The sun is shining, the weather is warm, birds are out chirping, and new plants and flowers are bursting to life and so are dog allergies.
Spring brings blooming plants, grasses, flowers, and all the symptoms of hay fever.
Allergens that cause seasonal spring allergies in humans can cause discomfort and trigger allergic reactions in our canine companions.
Airborne and inhaled allergies are items in the environment that cause your dog’s immune system to react, releasing antibodies containing serotonin, histamines, and leukotrienes.
Pollens from trees, grasses, ragweed, molds, and dust mites can cause your dog substantial discomfort.
The best clue to diagnosing seasonal allergies is timing.
Dogs, like humans, often show symptoms around the same time every year, usually when the seasons change.
Allergy symptoms appear in dogs between six months and four years of age, can be an inherited predisposition, and tend to become more severe with age.
If allergies are left untreated, your dog, in an attempt to relieve themselves, may create sores (hot spots) that can become a secondary infection.
12 Indicators of Dog Allergies
- Constant biting
- Constant licking – flank, groin, paws, and armpit regions
- Constant scratching – flank area and ears
- Red or irritated ear flaps – warm or hot to the touch
- Smelly ears
- Head shaking
- Itchy flaky skin
- Hair loss
- Rubbing of face
- Watery eyes
- Runny nose
Immediate relief for itchy skin can be accomplished with a cool bath of your dog’s entire body using the following:
- Colloidal Oatmeal or Oatmeal dog shampoo
- Aloe Vera
- Medicated Shampoo
Try to leave the treatment or shampoo on for 10 minutes and then rinse thoroughly.
Remember, merely washing the offending allergens off of your dog is often a great first line of defense, but this will only provide your dog temporary relief and will need to be repeated frequently.
Omega 3 and Omega 6 fatty acids are natural anti-inflammatory agents which have proven successful in approximately 20% of dogs tested.
Omega 3 fatty acids are found in coconut oil and fish oils such as Cod.
If you need immediate relief, the downfall of fatty acid supplementation is that it may take months to get into your dog’s system and be effective.
Over-the-counter antihistamines for humans (like Benadryl) have proven effective in dogs with seasonal allergies. A generic store brand version of Benadryl is fine.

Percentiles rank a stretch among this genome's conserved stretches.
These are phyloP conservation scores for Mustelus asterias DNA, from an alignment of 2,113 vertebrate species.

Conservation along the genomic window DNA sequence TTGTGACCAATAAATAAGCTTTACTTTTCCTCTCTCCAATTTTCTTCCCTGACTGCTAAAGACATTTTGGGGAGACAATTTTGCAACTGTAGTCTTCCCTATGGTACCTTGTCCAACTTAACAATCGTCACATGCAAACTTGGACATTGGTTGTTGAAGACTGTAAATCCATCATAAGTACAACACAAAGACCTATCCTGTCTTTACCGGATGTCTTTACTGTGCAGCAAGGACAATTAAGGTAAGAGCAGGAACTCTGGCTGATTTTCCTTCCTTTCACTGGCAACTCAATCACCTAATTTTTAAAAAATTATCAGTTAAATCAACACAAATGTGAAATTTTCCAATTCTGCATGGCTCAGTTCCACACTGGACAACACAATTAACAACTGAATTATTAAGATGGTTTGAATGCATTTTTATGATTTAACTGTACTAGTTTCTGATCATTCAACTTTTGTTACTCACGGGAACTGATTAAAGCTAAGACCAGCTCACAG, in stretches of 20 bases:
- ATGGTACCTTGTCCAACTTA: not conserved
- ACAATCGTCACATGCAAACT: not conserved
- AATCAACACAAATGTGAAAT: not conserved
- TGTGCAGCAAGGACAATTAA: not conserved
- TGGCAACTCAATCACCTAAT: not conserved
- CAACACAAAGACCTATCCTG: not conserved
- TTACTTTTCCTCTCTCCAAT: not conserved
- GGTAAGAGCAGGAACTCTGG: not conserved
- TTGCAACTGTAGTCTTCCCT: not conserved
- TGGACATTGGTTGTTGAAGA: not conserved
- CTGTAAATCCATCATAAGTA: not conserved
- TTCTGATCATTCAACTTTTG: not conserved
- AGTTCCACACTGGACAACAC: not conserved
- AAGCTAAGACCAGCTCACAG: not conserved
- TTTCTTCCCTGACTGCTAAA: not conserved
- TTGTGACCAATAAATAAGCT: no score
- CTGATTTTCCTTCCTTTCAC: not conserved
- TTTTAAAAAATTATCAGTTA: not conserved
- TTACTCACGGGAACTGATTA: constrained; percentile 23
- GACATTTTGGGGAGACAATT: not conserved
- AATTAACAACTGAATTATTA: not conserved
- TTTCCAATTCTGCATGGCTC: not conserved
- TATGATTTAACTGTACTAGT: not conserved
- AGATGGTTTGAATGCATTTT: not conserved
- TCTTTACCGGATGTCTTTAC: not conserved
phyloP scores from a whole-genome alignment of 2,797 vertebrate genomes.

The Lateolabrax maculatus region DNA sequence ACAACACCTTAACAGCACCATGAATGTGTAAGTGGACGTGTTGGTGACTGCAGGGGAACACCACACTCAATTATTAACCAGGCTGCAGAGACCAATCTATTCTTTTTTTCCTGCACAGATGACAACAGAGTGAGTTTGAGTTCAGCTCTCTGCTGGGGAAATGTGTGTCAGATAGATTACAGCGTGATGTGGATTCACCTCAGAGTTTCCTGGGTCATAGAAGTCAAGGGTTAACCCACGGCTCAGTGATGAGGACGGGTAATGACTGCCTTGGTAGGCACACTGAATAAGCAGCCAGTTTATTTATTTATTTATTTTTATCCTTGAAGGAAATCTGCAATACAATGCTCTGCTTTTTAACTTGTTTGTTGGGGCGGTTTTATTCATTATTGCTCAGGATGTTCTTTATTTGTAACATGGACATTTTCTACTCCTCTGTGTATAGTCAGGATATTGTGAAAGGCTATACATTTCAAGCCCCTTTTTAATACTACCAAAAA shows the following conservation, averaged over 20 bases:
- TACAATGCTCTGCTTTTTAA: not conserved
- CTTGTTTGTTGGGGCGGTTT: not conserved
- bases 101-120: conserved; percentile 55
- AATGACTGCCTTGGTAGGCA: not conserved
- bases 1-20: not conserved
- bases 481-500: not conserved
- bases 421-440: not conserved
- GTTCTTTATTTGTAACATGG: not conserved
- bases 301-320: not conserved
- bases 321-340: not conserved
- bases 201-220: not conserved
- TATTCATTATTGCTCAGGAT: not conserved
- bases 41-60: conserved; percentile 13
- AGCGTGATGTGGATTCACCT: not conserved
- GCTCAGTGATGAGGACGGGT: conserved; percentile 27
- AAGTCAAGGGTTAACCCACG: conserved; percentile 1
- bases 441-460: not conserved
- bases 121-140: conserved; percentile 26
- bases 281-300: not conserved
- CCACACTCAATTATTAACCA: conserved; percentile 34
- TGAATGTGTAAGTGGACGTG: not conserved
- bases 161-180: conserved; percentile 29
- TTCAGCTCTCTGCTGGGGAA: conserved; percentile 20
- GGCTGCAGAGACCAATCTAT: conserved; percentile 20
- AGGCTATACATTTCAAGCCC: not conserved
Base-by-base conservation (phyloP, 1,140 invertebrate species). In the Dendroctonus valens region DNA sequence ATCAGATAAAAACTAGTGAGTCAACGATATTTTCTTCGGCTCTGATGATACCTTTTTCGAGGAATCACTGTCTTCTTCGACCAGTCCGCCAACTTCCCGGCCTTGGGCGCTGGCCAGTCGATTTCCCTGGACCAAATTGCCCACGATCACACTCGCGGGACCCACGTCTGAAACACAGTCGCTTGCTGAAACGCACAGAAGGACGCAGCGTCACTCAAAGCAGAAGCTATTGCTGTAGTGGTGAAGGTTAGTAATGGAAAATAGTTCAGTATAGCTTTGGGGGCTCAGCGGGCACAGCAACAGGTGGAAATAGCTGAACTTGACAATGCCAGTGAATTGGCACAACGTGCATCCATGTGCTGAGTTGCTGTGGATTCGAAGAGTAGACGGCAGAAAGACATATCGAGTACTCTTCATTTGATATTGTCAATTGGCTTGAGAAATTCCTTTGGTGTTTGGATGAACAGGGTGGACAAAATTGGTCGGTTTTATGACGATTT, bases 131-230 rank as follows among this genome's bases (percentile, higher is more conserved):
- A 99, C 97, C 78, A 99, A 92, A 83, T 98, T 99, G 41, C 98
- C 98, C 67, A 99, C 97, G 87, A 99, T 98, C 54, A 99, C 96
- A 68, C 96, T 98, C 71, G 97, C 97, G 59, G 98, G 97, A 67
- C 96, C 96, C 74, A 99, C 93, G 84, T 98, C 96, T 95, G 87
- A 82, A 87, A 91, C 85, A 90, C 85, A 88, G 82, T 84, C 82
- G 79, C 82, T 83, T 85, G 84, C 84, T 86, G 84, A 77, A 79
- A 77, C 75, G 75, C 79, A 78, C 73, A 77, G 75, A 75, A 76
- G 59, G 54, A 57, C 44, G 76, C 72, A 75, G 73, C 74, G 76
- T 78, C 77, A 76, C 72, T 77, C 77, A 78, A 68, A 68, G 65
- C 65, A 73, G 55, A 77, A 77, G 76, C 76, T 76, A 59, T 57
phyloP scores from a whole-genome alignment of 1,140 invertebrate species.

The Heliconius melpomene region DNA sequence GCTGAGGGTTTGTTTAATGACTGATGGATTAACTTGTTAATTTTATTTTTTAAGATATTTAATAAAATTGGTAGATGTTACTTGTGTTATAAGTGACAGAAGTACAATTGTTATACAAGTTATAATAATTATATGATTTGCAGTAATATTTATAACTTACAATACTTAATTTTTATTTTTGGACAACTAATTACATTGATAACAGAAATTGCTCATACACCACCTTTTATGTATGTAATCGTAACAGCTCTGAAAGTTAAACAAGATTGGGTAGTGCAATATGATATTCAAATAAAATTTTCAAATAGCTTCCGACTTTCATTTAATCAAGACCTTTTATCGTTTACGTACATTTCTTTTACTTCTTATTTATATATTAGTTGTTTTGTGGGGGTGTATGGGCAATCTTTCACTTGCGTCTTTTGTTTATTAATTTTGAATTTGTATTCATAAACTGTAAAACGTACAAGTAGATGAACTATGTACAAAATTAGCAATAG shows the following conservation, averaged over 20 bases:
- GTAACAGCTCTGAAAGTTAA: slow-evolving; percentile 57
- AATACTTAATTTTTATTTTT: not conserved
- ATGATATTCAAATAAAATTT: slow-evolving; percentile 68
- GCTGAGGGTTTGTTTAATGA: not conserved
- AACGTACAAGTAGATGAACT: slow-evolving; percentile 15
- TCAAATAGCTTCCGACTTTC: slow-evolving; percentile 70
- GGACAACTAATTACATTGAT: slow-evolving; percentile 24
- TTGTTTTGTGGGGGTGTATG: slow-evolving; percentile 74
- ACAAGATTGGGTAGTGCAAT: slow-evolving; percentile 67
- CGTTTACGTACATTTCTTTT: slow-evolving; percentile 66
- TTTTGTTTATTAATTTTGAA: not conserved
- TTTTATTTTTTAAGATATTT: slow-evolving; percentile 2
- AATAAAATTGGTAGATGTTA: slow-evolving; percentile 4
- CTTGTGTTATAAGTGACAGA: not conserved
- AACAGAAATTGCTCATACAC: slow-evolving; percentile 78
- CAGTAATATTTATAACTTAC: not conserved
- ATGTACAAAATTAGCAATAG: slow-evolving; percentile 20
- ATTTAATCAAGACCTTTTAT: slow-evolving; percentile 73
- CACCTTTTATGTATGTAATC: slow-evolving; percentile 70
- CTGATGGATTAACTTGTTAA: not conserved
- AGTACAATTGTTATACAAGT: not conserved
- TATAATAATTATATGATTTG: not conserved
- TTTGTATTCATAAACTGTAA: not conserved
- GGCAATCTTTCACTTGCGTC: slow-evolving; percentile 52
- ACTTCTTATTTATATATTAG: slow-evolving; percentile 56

Dosage is one milligram per pound. If one tablet is 25 milligrams and you have an 80 lb. dog, three tablets would equal 75 milligrams. Always dose on the low side to see how your dog reacts.
A common side effect caused by antihistamines is drowsiness. Another side effect is dry mouth, and some dogs experience hyper activeness instead of becoming sedated.
If you are interested in a more homeopathic approach, here are a few solutions for seasonal dog allergies:
Bragg’s Apple Cider Vinegar – apple cider vinegar can be used as a rinse after bathing your dog. Use 1 cup of apple cider vinegar per 2 to 4 cups of water.
Apply apple cider vinegar directly to dry and irritated skin and paws using a spray bottle. Fill your spray bottle with half water and half apple cider vinegar. Avoid open wounds because the acidity in the apple cider vinegar will sting.
Calendula ointment – calendula ointment can help relieve the itch. Apply a thin coat twice daily to affected areas.
Organic Coconut Oil – Organic coconut oil can be administered orally in food but can also be applied topically to relieve dry, flakey, and itchy skin.
Xiao Feng San – a common Chinese herbal combination useful for atopic dermatitis (allergy to inhalants). The dose is 1/8 of a teaspoon per 10 lbs. of body weight daily. Unfortunately, it’s not that common and easy to come by. Holistic practitioners and holistic websites are where to find help with Chinese herbs.
When Dog Allergies Need A Vet Appointment
- If home remedies are not working or helping
- If your dog has red, inflamed, warm, smelly, or “dirty” ears, you need to make an appointment with your vet. Your dog’s ears will likely need to be flushed and medications administered.
- If your dog has created a hot spot from constant licking, chewing, or biting. This is a self-inflicted open wound that could become infected. Make an appointment with your vet asap.
If your dog has severe allergies, your veterinarian may recommend allergy vaccines, oral or topical steroids, oral cyclosporine, or Apoquel.
A regular treatment plan cannot begin until an allergy is diagnosed. Careful observations and a planned trip to your veterinarian are the first steps in helping your dog survive allergy season.
Unfortunately, you can’t prevent your dog from having seasonal allergies but, you can keep their discomfort to a minimum.
Get your dog’s seasonal allergies under control, and take your tail-wagging friend outdoors to play and enjoy the warm spring weather!